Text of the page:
9 mins

The success of any company, large or small, relies on effective communication. Communication is not only a cornerstone of business success, but is also vital to employee effectiveness and happiness.

And yet, effective communication isn’t easy on any level. It takes care and nuance to communicate well – even one-to-one, face-to-face. Add to the mix being able to communicate complex ideas in a business environment, adapting communication styles to accommodate different communication preferences, and being able to adapt your, your team’s, and your company’s communication style as your company evolves. It is no wonder that companies struggle with this most natural-seeming skill. 

The carefree early years: informal and verbal

When you are a small startup, communication is relatively easy: engineering, marketing and sales, and operations teams, and the CEO, all share the same desk, let alone the same office space. Alignment on vision, goals, and tasks is easy – you just shout over your laptop and ask questions as they come up. You discuss, agree or disagree, and then commit. 

The size and scale of the company and the project means that everyone knows more or less everyone and everything – and can keep that stuff in their head. It’s so much easier to communicate with people you know, right? Communication is powerful and simple: immediate, continuous, informal, and verbal.

The tricky middle years: overly formal, written, and verbal

But as a company starts growing, ad hoc or casual communication becomes harder. Team members no longer fit into a room – or even a building. The amount of information that needs to be assimilated grows too large, and nobody can hope to know everything, or everyone, anymore. To add insult to injury, there is a point when employees start to leave a company, taking knowledge with them, and are replaced by new employees who have little to no context. Communication processes that were previously informal and lightweight become difficult to maintain. 

At this point, companies realize that they have to start formalizing communication and creating comms strategies. These strategies are started with the best intention of ‘keeping everyone in the loop’ to improve knowledge retention, sharing, and gathering. 

Growing pains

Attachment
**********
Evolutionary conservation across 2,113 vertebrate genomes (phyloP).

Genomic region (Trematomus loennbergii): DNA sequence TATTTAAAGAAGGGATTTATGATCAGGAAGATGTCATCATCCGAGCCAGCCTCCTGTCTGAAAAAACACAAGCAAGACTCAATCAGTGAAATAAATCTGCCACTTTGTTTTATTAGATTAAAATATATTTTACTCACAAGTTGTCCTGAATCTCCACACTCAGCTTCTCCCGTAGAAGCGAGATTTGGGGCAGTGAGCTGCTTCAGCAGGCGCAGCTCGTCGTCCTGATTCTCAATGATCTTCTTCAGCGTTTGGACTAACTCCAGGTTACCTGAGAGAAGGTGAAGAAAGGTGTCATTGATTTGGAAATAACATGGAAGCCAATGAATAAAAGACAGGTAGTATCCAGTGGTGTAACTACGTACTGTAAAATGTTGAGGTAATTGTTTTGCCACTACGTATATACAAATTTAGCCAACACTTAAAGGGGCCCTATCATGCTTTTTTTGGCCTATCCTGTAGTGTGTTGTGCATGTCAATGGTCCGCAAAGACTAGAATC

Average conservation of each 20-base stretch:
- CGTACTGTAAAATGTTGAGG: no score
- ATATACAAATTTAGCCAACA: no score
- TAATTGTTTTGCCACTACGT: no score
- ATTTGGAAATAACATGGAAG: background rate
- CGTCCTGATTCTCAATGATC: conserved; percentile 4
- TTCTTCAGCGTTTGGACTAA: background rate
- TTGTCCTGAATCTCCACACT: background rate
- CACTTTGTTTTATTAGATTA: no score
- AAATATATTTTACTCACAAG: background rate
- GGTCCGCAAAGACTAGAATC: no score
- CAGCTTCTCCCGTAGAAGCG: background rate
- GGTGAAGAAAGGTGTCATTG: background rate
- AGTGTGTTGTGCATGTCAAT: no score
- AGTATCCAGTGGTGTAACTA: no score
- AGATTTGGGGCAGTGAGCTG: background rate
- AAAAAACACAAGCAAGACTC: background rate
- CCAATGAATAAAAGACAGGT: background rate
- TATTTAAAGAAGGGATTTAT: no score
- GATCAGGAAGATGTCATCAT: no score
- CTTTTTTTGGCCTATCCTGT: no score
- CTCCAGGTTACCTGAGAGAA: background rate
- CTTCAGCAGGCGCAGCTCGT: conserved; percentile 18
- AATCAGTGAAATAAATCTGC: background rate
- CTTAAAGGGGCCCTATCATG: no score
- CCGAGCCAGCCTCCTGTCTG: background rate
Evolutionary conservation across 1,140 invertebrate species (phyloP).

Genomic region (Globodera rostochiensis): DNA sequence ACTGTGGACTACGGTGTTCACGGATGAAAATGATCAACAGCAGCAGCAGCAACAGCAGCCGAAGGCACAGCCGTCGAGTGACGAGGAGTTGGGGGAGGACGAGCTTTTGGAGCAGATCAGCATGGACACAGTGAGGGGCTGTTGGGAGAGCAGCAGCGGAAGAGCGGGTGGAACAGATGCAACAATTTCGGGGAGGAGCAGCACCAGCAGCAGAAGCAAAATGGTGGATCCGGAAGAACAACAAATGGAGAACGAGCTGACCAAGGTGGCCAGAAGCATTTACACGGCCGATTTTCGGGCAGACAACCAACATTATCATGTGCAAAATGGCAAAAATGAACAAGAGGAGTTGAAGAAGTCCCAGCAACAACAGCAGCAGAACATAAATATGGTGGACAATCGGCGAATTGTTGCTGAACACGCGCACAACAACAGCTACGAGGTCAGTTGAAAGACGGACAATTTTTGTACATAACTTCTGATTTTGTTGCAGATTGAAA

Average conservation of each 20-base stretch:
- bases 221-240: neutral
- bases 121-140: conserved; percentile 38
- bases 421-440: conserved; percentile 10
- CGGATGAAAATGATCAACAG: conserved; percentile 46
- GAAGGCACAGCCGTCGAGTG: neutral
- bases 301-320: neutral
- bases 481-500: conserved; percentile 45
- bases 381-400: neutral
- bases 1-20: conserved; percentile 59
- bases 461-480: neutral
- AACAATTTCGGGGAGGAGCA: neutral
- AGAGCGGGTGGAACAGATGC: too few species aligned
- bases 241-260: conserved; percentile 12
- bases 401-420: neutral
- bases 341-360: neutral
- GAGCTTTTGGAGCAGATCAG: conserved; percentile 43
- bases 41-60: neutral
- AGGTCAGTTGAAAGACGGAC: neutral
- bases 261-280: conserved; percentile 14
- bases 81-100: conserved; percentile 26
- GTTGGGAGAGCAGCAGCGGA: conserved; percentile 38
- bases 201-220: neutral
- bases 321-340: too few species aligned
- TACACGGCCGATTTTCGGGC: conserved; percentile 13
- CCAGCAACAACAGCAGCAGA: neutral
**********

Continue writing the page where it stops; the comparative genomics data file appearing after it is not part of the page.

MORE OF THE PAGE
The transition from informal to formal communication models can be painful. Before you know it, something that seemed so natural is now a source of low morale, confusion, or lack of focus. 

Death by a thousand meetings

With the best of intentions, informal chats are very quickly replaced by meetings. These are often scheduled in order to disseminate information more deliberately, to make sure there is top-down guidance from leadership, or that the leadership is informed about progress. Before you know it, company-wide meetings, team meetings, 1:1s, chapter meetings, standups, leadership meetings, and goal-setting meetings are added. There are formal meetings for everything. Some people want to go to every meeting and some people hate going to any. People start feeling frustrated that they can’t get any work done because they are spending their days in meetings.

Meetings are expensive and inflexible, so though it might seem like an overhead, encourage intentionality and ruthlessness with your meeting schedule. Some ways in which you can do this include: 

  • Discouraging regular ‘standing’ meetings. Schedule meetings when you need them, not by default.
  • Only scheduling a meeting if it’s the very best way of delivering an outcome, for example, a complex discussion, a team-building exercise, or an idea-sharing session.
  • Making your meetings as short as possible; the more people there are in a meeting and the longer they are, the more expensive they are.
  • Making sure all meetings have a clear agenda with a set of expected outcomes and a chair. Make this non-negotiable. Share pertinent documents before a meeting. 
  • Creating a culture where there is no expectation that someone needs to attend a meeting to be ‘seen’, and that people feel empowered to leave meetings if they aren’t getting something out of them.
  • Recording your meetings or their outcomes (audio or video, written minutes or summaries) so that people who need to know the outcomes can see them rather than attend.
  • Creating a culture where it’s okay to ask why you are invited to a meeting, whether you are required, and what you might add.
  • Encouraging employees to feel empowered to decline meetings that aren’t useful to them. 

The albatross around all our necks: documentation

Teams start documenting in order to share information in a more sustainable way. The rationale behind decisions, functionality, processes, and policies are all meticulously written down. The ongoing pressure to document everything and then keep that documentation up to date can seem both herculean, and a drain, in a fast-moving business. Once written and read once, documents are rarely read again.

At one company I worked at, there was a bewildering volume of documentation, and it lived in so many places that it was impossible to know where to start looking to find anything. Once you did find it, reading and assimilating the information was a full-time job. Google Docs, Confluence, GitHub, and the Intranet were all used at some point or another for documentation. I rarely, if ever, read anything more than once. There just wasn’t enough time.

Instead, develop a Lean approach to documentation using some of the following ideas:

  • Have one place that is the source of truth – make sure it’s easily indexable and searchable.
  • Add tags or keywords to documentation.
  • Consciously decide what to – and what not to – document.